Nationality: American. Born: Webb Parmalee Hollenbeck in Indianapolis, Indiana, 19 November 1891. Education: Attended Public School No. 87, New York; joined Palmer Cox's Lyceum's Children's Theatre at age 8; studied painting with Robert Henri and singing with Victor Maurel. Career: Child actor: debut at age 9 in The Brownies; member of the Aborn Opera Company: debut in Mignon; 1913—Broadway debut as dancer in The Purple Road; 1914—teamed with Mae Murray for engagement at Palace Theatre, then a succession of successful plays in New York as dancer and actor, including Sunny, 1925, As Thousands Cheer, 1933, The Man Who Came to Dinner on tour, 1931, and Blithe Spirit, 1941; 1920—film debut in Polly with a Past; 1921—London stage debut in Fun at the Fayre; 1923—performed with the Dolly Sisters in Paris; 1948—first of several films featuring the character Mr. Belvedere, Sitting Pretty. Died: 13 October 1966.
Films as Actor:
Polly with a Past (de Cordova)
Let No Man Put Asunder (Blackton)
The Heart of a Siren (Rosen) (as Maxim); New Toys (Robertson)
The Still Alarm (short)
Laura (Preminger and Mamoulian) (as Waldo Lydecker)
The Dark Corner (Hathaway) (as Hardy Cathcart); The Razor's Edge (Goulding) (as Elliott Templeton)
Sitting Pretty (Walter Lang) (as Lynn Belvedere)
Mr. Belvedere Goes to College (Nugent) (title role)
Cheaper by the Dozen (Walter Lang) (as Frank Gilbert); For Heaven's Sake (Seaton) (as Charles)
Mr. Belvedere Rings the Bell (Koster) (title role); Elopement (Koster) (as Howard Osborne)
Dreamboat (Binyon) (as Thirton Sayre); Stars and Stripes Forever (Koster) (as John Philip Sousa)
Titanic (Negulesco) (as Robert Sturges); Mister Scoutmaster (Levin) (as Robert Jordan)
Three Coins in the Fountain (Negulesco) (as Shadwell); Woman's World (Negulesco) (as Gifford)
The Man Who Never Was (Neame) (as Commander Ewen Montagu)
Boy on a Dolphin (Negulesco) (as Victor Parmalee)
The Remarkable Mr. Pennypacker (Levin) (title role); Holiday for Lovers (Levin) (as Robert Dean)
Satan Never Sleeps (The Devil Never Sleeps; Flight from Terror) (McCarey) (as Father Bovard)
On WEBB: book—
Parish, James Robert, and William T. Leonard, The Funsters, New Rochelle, New York, 1979.
On WEBB: articles—
Current Biography 1943, New York, 1943.
Obituary in New York Times, 14 October 1966.
"Clifton Webb," in Films in Review (New York), January 1970.
Holland, L. L., "Clifton Webb," in Films in Review (New York), April 1981.
* * *
Clifton Webb's career of rather secondary parts in motion pictures obscures his brilliant Broadway career as a singer and dancer. But that was long before his cinema debut and he was never featured as a musical comedy personality in films.
Hollywood found him most useful, however, in bitchy, acerbic roles, most notably that of the columnist Waldo Lydecker in Otto Preminger's Laura. His screen career was hardly distinguished, but it was a steady one, and he had occasional strong roles such as the automobile executive in Woman's World where he played an excellent foil to the ambitious wives of candidates for an automobile company's vice presidency. But it was the character he played in Laura that typecast him, and that gave birth to such pictures as Sitting Pretty and the Mr. Belvedere series, which capitalized on his role in it.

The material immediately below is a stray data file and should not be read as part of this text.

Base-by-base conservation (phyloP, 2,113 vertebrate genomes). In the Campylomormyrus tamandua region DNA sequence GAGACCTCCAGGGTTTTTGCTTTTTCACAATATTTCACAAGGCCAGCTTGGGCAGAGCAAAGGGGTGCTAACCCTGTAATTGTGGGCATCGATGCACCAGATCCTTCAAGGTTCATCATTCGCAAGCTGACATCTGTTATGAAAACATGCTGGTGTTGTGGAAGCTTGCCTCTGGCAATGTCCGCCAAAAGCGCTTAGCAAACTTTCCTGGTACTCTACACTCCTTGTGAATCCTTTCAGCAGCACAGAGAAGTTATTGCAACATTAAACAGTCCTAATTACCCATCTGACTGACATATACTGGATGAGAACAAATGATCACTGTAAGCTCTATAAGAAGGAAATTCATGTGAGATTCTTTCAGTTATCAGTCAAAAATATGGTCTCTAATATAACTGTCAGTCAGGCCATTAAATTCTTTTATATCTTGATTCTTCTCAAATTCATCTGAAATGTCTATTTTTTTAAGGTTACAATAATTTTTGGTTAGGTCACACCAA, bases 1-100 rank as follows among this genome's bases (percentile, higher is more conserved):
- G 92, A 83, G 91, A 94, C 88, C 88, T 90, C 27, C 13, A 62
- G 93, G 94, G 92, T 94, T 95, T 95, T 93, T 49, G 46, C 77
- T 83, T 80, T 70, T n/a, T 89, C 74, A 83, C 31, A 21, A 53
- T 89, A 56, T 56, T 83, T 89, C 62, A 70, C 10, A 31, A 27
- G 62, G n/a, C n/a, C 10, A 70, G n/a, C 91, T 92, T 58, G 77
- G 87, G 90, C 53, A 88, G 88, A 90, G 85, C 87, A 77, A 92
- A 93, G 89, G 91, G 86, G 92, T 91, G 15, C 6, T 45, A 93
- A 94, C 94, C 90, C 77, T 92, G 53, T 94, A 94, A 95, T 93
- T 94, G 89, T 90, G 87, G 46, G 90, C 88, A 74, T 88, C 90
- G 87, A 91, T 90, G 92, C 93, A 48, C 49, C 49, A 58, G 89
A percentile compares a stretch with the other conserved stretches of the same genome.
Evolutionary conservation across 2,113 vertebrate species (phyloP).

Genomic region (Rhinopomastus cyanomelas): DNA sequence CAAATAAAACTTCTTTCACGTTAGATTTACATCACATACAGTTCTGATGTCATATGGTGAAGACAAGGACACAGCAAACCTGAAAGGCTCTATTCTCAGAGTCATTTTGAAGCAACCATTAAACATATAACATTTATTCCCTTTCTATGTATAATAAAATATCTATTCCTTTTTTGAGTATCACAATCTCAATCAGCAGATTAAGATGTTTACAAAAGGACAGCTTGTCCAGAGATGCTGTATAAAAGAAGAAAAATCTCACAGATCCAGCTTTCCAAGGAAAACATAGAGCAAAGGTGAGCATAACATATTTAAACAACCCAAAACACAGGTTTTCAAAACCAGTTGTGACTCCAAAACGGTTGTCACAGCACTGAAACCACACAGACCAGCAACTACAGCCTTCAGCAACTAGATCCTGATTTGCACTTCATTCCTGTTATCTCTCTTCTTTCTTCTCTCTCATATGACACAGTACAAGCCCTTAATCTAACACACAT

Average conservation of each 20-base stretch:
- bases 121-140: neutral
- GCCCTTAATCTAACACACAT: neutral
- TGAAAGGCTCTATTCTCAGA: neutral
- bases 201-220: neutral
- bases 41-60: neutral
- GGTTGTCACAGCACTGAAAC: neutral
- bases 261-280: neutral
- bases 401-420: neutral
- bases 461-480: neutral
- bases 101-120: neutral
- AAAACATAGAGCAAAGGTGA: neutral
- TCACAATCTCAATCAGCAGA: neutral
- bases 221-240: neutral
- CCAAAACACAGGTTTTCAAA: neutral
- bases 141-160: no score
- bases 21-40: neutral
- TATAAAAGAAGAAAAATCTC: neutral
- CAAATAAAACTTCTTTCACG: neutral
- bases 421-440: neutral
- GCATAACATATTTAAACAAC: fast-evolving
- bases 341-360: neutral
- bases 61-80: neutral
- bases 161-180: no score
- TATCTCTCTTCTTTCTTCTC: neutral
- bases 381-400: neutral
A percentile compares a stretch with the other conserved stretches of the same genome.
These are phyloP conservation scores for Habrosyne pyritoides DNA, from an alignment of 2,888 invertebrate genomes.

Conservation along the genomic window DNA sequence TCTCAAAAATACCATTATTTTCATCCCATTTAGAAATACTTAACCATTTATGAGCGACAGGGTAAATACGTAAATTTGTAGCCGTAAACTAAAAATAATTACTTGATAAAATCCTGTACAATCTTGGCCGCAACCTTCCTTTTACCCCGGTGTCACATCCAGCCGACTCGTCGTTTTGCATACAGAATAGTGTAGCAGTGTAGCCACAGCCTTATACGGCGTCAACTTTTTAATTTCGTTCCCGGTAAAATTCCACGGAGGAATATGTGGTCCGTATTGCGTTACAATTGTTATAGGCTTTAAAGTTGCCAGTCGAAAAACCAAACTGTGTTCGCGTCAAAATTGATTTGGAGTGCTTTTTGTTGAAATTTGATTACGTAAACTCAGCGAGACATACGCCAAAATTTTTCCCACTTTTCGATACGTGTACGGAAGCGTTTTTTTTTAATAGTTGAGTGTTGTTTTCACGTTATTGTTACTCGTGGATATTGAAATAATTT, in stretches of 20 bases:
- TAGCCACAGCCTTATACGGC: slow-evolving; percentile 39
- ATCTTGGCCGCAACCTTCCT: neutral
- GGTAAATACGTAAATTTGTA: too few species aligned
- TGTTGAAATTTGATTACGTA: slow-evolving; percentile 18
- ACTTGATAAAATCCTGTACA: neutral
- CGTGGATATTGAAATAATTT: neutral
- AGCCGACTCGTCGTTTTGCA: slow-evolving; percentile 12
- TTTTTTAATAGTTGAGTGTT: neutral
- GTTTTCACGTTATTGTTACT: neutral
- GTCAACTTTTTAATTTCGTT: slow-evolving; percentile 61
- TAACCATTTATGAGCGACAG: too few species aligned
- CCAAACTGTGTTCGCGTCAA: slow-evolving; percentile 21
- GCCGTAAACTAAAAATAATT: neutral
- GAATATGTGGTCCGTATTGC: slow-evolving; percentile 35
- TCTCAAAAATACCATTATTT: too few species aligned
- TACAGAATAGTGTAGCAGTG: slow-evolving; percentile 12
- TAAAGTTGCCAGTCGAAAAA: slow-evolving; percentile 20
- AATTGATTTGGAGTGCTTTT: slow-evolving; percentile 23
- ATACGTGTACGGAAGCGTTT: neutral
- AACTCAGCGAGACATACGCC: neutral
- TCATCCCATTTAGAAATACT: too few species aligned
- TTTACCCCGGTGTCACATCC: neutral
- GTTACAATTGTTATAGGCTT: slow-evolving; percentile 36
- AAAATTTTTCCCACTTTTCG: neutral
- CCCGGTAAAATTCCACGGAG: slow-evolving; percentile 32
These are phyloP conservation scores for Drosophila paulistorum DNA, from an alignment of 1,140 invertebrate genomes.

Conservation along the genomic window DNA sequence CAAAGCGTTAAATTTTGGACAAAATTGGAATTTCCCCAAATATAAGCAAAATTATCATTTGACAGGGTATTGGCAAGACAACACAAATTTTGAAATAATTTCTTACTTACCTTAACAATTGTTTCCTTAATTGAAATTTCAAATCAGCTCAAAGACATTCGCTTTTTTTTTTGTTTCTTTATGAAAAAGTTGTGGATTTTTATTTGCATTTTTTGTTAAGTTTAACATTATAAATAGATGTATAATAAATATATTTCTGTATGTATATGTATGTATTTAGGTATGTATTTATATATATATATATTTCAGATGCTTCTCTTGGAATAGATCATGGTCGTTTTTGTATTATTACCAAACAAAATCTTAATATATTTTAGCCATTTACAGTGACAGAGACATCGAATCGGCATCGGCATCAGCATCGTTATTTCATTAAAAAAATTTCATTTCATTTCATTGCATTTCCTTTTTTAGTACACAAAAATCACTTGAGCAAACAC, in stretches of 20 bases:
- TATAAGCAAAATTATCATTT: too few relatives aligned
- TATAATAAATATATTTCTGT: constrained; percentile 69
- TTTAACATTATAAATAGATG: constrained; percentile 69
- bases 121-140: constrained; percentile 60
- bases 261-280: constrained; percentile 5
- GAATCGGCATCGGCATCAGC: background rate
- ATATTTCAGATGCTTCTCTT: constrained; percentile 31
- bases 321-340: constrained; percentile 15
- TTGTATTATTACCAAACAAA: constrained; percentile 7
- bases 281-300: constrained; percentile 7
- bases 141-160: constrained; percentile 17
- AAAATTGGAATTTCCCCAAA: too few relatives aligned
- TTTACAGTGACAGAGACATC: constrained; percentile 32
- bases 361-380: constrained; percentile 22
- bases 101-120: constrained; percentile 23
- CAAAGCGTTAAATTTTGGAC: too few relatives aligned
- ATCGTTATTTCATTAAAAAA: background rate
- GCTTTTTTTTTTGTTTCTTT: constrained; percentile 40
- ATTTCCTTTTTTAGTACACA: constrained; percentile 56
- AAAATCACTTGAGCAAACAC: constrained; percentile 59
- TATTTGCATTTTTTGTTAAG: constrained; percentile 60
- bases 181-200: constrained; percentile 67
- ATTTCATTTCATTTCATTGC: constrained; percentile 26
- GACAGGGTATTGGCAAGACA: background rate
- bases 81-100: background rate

Webb's film career, coming as it did on the heels of a long stage career, was diminished only by old age. His last film was in Leo McCarey's film, Satan Never Sleeps.
"Webb, Clifton." International Dictionary of Films and Filmmakers. . Encyclopedia.com. (March 21, 2018). http://www.encyclopedia.com/movies/dictionaries-thesauruses-pictures-and-press-releases/webb-clifton
"Webb, Clifton." International Dictionary of Films and Filmmakers. . Retrieved March 21, 2018 from Encyclopedia.com: http://www.encyclopedia.com/movies/dictionaries-thesauruses-pictures-and-press-releases/webb-clifton
Encyclopedia.com gives you the ability to cite reference entries and articles according to common styles from the Modern Language Association (MLA), The Chicago Manual of Style, and the American Psychological Association (APA).
Within the “Cite this article” tool, pick a style to see how all available information looks when formatted according to that style. Then, copy and paste the text into your bibliography or works cited list.
Because each style has its own formatting nuances that evolve over time and not all information is available for every reference entry or article, Encyclopedia.com cannot guarantee each citation it generates. Therefore, it’s best to use Encyclopedia.com citations as a starting point before checking the style against your school or publication’s requirements and the most-recent information available at these sites:
Modern Language Association
The Chicago Manual of Style
American Psychological Association
- Most online reference entries and articles do not have page numbers. Therefore, that information is unavailable for most Encyclopedia.com content. However, the date of retrieval is often important. Refer to each style’s convention regarding the best way to format page numbers and retrieval dates.
- In addition to the MLA, Chicago, and APA styles, your school, university, publication, or institution may have its own requirements for citations. Therefore, be sure to refer to those guidelines when editing your bibliography or works cited list.